NEWS FROM U.S. DISTRICT COURT
May 10, 2019
Discovery in Criminal Cases: If you practice in multiple divisions, you are probably aware that the procedure concerning the handling and disposition of discovery materials varies by location. To achieve consistency, the Court has recently adopted a uniform discovery procedure that is outlined in Standing Order 19-03 (https://www.sdd.uscourts.gov/discovery1903). The new procedure takes effect on Monday, May 13, 2019.
1. Standing Order 19-03 requires counsel in criminal cases to execute a standardized stipulation confirming the Court’s standing discovery order should be entered. A new PDF fillable Stipulation for Entry of Standing Discovery Order form to be used by counsel for this purpose has been added to the District Court’s website located at https://www.sdd.uscourts.gov/forms/stipulation-entry-standing-discovery-order.
2. The stipulation must be signed by counsel for both sides. Counsel who sign the stipulation acknowledge their obligations under Amended Standing Order 16-04 (https://www.sdd.uscourts.gov/accesscrimso) and consent to the entry of the Court’s standing discovery order.
3. The government is required to file the signed stipulation within 14 days after the defendant has made his or her initial appearance before the Court. The stipulation should be electronically filed in CM/ECF using the Stipulation for Entry of Standing Order event located under Criminal Other Filings Other Documents.
4. After the signed stipulation is filed in CM/ECF, the Court will enter a standing discovery order in the form of a Text Order Regarding Discovery. The Text Order Regarding Discovery will be entirely contained in the Notice of Electronic Filing (NEF) email received by counsel and will be visible on the public docket sheet. The NEF email will not include a hyperlink to a PDF document.
5. The Court will track non-compliance with Standing Order 19-03.
Naturalization Ceremonies: Did you know more than 5,000 people from over 80 different countries have become United States citizens over the last ten years in the District of South Dakota? Smaller naturalization ceremonies are normally held in courtrooms in Sioux Falls and Rapid City, while larger ceremonies are periodically held at Mt. Rushmore and at the Washington Pavilion in Sioux Falls. In each instance, a federal judge presides over the ceremony. These are happy occasions and cameras are welcome.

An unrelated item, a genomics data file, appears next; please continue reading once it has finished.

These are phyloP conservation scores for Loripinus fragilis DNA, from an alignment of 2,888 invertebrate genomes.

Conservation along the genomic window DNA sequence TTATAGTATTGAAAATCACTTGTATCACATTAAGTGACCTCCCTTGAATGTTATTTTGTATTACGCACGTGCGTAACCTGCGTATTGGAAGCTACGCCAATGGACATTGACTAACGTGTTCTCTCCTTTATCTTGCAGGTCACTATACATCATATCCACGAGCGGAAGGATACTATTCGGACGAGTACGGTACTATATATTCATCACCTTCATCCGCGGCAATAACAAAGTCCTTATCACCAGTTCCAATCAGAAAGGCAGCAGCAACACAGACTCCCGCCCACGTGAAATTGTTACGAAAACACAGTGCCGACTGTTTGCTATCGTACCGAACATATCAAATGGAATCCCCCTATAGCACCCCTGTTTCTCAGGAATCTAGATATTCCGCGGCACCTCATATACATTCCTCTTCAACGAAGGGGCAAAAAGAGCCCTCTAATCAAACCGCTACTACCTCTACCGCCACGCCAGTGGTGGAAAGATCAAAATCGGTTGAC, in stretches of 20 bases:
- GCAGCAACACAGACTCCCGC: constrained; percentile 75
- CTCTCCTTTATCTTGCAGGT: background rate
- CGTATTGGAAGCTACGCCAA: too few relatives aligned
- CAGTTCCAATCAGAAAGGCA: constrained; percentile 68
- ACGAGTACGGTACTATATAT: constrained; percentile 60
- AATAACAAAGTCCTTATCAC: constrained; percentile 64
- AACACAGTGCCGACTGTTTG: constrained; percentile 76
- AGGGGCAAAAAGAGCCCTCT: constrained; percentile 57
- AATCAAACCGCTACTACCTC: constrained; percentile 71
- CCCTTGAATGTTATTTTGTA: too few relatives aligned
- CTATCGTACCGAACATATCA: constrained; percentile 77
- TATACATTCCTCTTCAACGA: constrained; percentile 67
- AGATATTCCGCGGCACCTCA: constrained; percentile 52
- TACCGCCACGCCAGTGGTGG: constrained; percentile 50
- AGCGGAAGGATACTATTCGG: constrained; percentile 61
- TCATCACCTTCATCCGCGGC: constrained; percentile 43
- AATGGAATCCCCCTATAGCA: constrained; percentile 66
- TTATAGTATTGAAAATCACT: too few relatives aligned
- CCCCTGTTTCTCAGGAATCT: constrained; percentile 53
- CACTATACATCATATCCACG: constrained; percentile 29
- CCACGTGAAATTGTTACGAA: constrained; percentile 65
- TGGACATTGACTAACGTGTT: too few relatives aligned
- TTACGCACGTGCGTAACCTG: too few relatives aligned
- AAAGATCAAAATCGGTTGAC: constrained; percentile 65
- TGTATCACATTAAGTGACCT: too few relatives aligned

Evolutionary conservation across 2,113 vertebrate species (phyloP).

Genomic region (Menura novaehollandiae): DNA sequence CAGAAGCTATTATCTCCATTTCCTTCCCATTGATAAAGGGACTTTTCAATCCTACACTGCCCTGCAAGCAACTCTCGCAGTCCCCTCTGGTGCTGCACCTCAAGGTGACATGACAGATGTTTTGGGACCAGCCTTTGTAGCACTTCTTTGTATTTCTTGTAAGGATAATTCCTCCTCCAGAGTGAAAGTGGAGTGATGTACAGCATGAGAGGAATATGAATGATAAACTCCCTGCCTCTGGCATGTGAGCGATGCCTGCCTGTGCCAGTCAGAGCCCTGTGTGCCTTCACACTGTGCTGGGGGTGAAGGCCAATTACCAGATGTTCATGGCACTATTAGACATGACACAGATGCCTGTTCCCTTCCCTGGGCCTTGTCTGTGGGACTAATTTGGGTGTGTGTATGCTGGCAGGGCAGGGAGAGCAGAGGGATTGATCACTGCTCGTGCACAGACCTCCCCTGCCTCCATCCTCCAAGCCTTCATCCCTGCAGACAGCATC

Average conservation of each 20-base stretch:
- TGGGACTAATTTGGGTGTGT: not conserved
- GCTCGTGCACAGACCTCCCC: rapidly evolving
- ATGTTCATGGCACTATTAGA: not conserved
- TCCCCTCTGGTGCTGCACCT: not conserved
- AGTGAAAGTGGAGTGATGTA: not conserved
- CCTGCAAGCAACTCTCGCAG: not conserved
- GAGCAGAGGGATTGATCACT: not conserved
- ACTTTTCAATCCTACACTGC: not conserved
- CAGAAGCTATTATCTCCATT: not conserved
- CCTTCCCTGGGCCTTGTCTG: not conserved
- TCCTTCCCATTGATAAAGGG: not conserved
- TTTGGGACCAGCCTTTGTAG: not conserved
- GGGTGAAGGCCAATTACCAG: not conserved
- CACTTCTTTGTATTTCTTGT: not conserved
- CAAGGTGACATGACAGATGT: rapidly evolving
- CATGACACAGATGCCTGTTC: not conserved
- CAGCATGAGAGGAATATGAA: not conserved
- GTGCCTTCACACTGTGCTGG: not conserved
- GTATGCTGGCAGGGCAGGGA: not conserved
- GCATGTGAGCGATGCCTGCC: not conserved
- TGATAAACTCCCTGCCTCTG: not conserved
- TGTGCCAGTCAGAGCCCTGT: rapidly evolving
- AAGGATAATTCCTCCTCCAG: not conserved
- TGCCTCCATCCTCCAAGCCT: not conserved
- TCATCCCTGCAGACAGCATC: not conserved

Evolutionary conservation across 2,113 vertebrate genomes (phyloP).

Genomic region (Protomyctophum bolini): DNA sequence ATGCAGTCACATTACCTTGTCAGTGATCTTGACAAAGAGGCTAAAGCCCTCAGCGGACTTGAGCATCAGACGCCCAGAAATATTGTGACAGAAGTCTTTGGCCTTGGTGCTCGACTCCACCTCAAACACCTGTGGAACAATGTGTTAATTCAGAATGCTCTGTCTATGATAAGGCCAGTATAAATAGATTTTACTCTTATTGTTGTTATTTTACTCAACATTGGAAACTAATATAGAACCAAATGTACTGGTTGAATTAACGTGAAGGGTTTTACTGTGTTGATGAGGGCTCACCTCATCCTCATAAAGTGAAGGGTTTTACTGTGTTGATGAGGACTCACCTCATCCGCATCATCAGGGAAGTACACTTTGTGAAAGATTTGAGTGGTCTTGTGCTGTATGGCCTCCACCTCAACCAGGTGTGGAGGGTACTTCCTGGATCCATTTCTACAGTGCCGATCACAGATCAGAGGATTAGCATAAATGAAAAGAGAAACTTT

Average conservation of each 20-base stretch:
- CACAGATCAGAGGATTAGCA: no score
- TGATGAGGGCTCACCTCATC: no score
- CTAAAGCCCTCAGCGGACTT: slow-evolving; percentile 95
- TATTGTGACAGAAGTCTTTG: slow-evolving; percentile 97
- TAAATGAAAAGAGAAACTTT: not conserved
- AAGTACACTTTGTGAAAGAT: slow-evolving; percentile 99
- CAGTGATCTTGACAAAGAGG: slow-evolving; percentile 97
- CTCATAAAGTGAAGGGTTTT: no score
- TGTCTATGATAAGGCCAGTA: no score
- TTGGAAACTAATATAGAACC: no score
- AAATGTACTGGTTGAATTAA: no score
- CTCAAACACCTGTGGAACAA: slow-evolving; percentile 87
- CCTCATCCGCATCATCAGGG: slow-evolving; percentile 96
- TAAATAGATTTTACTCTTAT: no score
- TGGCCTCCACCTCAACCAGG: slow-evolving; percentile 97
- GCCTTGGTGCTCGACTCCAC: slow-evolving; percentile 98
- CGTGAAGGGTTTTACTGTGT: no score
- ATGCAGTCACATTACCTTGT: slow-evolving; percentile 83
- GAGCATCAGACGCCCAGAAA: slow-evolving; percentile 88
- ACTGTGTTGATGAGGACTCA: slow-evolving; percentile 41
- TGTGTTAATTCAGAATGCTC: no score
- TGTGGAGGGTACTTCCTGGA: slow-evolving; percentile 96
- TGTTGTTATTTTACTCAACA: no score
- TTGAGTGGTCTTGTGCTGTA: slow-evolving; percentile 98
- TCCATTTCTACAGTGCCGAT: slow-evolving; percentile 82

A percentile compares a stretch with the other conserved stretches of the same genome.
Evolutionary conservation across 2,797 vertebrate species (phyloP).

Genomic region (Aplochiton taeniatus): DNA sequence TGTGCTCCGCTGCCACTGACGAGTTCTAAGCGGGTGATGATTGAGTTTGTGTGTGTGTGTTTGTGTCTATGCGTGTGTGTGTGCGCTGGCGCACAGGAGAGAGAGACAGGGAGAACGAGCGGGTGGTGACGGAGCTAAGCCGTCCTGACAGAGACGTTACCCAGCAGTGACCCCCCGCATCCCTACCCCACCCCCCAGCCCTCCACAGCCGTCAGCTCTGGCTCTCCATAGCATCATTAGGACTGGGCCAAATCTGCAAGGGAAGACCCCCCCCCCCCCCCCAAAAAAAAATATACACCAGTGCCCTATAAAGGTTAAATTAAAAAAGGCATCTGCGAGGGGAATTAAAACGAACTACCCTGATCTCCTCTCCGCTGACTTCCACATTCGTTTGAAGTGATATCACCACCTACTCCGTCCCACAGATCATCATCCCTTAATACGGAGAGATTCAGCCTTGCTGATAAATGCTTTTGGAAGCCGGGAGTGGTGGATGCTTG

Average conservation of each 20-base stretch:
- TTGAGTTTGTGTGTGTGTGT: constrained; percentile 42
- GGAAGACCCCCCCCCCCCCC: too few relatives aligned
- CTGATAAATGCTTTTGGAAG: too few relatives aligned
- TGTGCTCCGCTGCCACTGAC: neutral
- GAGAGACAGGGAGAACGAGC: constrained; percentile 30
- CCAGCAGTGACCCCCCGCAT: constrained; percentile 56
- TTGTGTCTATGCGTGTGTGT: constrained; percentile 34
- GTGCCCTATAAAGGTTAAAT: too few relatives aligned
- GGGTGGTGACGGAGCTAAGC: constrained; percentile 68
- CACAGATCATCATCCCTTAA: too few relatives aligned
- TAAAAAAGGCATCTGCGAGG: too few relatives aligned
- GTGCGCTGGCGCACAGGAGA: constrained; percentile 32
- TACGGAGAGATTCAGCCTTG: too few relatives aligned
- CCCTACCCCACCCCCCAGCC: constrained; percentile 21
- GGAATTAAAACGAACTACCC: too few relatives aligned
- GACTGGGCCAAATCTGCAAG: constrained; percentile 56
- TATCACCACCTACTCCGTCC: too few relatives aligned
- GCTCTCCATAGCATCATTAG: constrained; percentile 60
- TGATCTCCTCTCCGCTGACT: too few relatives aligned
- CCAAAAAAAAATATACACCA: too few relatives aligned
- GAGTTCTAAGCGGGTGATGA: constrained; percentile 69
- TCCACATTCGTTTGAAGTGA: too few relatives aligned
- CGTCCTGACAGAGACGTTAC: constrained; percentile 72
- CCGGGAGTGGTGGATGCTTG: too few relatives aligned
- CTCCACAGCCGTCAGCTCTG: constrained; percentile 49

The new citizens have come from the following countries: Afghanistan, Argentina, Australia, Bangladesh, Bhutan, Bosnia‐Herzegovina, Brazil, Bulgaria, Burma, Burundi, Cambodia, Canada, Chad, People’s Republic of China, Columbia, Democratic Republic of the Congo, Congo‐Kinshasa, Costa Rica, Cote D’Ivoire, Croatia, Cuba, Dominican Republic, Ecuador, El Salvador, Eritrea, Ethiopia, Finland, Gambia, Germany, Ghana, Greece, Guatemala, Honduras, India, Indonesia, Iraq, Japan, Jordan, Kazakhstan, Kenya, Kosovo, Laos, Lebanon, Liberia, Lithuania, Macedonia, Malaysia, Mali, Mexico, Morocco, Nepal, Netherlands, New Zealand, Nicaragua, Nigeria, Norway, Pakistan, Paraguay, Peru, Philippines, Poland, Russia, Rwanda, Senegal, Somalia, South Africa, Spain, Sri Lanka, South Sudan, Sudan, Sweden, Switzerland, Syria, Tanzania, Thailand, Togo, Trinidad and Tobago, Tunisia, Turkey, Ukraine, United Kingdom, Vietnam, and Zimbabwe.